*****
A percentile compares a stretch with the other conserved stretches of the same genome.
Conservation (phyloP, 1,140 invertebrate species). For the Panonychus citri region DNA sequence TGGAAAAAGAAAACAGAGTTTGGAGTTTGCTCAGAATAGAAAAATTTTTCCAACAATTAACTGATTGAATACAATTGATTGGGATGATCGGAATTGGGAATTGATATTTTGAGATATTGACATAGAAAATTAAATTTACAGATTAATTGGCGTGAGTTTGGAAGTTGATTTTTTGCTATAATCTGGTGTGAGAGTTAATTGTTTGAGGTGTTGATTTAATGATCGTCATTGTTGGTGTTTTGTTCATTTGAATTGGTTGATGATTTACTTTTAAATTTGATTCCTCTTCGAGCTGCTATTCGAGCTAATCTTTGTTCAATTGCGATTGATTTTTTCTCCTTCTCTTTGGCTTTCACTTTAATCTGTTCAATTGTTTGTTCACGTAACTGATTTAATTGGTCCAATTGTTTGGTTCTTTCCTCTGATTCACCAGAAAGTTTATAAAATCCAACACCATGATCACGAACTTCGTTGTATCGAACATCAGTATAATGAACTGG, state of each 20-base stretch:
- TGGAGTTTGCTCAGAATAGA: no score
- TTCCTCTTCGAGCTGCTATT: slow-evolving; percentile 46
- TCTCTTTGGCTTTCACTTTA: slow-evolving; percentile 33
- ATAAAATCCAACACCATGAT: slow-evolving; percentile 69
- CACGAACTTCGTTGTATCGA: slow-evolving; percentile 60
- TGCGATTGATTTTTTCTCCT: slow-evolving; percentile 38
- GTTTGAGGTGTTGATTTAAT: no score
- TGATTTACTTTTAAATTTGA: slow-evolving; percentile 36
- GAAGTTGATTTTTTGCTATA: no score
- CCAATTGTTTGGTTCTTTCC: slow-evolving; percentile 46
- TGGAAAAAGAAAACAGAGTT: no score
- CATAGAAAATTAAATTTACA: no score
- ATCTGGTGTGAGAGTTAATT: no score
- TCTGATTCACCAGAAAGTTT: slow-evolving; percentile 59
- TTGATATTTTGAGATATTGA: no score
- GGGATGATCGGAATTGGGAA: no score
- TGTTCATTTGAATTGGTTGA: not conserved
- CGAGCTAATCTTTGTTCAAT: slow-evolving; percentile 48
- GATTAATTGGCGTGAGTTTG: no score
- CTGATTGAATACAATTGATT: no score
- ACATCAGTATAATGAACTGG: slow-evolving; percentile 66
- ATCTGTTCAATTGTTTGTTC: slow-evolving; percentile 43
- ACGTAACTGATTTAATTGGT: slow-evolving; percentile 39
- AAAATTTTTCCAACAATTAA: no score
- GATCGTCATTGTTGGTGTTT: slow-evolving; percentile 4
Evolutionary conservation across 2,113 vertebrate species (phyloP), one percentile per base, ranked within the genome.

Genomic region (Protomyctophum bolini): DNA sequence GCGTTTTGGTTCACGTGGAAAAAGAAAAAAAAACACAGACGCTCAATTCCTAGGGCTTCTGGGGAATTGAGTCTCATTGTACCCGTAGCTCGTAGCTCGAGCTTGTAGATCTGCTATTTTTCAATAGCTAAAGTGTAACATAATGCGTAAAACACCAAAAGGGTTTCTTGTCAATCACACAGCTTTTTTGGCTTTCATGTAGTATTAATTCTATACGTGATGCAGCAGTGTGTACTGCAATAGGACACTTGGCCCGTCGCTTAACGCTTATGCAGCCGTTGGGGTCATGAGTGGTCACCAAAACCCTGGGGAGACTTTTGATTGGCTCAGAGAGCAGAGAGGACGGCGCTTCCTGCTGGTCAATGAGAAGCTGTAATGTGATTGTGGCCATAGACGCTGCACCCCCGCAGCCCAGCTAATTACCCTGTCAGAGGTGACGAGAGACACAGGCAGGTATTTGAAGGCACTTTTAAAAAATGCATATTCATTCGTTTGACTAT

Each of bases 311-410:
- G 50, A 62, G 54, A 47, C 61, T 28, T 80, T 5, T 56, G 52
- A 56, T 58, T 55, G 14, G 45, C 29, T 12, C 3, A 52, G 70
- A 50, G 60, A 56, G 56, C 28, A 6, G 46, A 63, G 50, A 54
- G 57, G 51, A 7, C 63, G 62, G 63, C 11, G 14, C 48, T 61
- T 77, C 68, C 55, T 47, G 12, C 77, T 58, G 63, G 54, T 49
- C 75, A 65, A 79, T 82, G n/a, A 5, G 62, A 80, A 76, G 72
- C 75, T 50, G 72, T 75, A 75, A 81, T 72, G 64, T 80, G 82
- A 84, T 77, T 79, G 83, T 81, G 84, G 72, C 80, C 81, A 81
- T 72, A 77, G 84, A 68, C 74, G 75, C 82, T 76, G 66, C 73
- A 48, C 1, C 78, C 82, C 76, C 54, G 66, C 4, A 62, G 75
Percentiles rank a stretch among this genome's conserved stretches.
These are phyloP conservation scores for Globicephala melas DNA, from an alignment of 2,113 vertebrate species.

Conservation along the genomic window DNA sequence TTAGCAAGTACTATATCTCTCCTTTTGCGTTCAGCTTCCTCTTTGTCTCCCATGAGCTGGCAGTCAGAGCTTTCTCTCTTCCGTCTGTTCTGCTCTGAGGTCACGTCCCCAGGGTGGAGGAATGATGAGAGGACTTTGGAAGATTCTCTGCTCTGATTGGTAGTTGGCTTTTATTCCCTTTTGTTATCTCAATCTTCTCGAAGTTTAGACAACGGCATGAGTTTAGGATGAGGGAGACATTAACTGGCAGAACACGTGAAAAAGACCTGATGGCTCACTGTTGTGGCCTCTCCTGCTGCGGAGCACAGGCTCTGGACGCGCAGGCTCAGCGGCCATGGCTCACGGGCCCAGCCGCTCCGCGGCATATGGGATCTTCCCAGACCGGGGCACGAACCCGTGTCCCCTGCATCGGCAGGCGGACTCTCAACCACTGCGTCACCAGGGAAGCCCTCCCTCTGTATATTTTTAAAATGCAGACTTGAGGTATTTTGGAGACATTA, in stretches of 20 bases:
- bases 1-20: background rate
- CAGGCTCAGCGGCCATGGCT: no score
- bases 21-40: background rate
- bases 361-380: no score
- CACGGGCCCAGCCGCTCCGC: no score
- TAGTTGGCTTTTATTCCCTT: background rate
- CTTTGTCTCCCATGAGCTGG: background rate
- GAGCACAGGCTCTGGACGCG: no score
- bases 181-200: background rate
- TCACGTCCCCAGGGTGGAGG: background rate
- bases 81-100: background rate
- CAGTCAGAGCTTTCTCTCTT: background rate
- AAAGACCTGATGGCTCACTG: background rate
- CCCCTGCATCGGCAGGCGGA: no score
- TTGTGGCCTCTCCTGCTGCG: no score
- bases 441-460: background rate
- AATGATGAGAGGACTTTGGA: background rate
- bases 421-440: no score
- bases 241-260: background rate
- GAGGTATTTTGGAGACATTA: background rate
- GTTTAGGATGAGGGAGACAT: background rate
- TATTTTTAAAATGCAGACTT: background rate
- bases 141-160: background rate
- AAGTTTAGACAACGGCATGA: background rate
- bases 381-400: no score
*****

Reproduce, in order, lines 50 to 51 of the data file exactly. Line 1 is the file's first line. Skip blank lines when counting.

- CTTTGTCTCCCATGAGCTGG: background rate
- GAGCACAGGCTCTGGACGCG: no score